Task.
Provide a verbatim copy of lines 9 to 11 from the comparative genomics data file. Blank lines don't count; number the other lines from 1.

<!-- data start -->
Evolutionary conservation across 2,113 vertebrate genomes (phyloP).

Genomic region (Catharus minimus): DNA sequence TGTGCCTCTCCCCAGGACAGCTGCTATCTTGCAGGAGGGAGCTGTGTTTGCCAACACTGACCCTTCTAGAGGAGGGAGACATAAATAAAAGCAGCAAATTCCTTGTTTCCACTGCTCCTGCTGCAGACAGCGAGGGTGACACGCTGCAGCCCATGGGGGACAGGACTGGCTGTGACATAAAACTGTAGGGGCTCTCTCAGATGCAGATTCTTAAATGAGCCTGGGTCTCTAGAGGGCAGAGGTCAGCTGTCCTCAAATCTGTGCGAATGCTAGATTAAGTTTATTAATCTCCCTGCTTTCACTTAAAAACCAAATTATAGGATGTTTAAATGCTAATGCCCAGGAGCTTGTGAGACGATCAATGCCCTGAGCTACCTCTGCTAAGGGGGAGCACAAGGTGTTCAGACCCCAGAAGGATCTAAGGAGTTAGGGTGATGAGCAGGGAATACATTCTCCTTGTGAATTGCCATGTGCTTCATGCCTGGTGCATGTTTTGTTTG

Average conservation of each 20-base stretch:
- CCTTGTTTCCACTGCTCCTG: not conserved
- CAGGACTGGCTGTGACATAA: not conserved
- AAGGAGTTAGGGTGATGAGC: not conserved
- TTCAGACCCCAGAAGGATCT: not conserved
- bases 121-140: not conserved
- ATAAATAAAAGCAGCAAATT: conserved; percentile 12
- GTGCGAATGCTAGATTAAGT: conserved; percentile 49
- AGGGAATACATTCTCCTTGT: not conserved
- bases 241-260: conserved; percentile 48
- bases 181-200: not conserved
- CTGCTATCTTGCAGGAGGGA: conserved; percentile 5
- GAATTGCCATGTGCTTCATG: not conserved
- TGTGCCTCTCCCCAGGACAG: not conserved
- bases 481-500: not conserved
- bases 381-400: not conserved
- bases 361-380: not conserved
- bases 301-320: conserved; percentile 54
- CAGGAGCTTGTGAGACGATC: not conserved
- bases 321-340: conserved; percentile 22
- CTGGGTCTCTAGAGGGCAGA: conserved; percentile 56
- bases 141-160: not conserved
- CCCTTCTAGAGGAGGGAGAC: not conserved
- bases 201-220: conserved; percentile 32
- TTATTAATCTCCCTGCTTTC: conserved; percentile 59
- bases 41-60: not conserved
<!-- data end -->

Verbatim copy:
- ATAAATAAAAGCAGCAAATT: conserved; percentile 12
- GTGCGAATGCTAGATTAAGT: conserved; percentile 49
- AGGGAATACATTCTCCTTGT: not conserved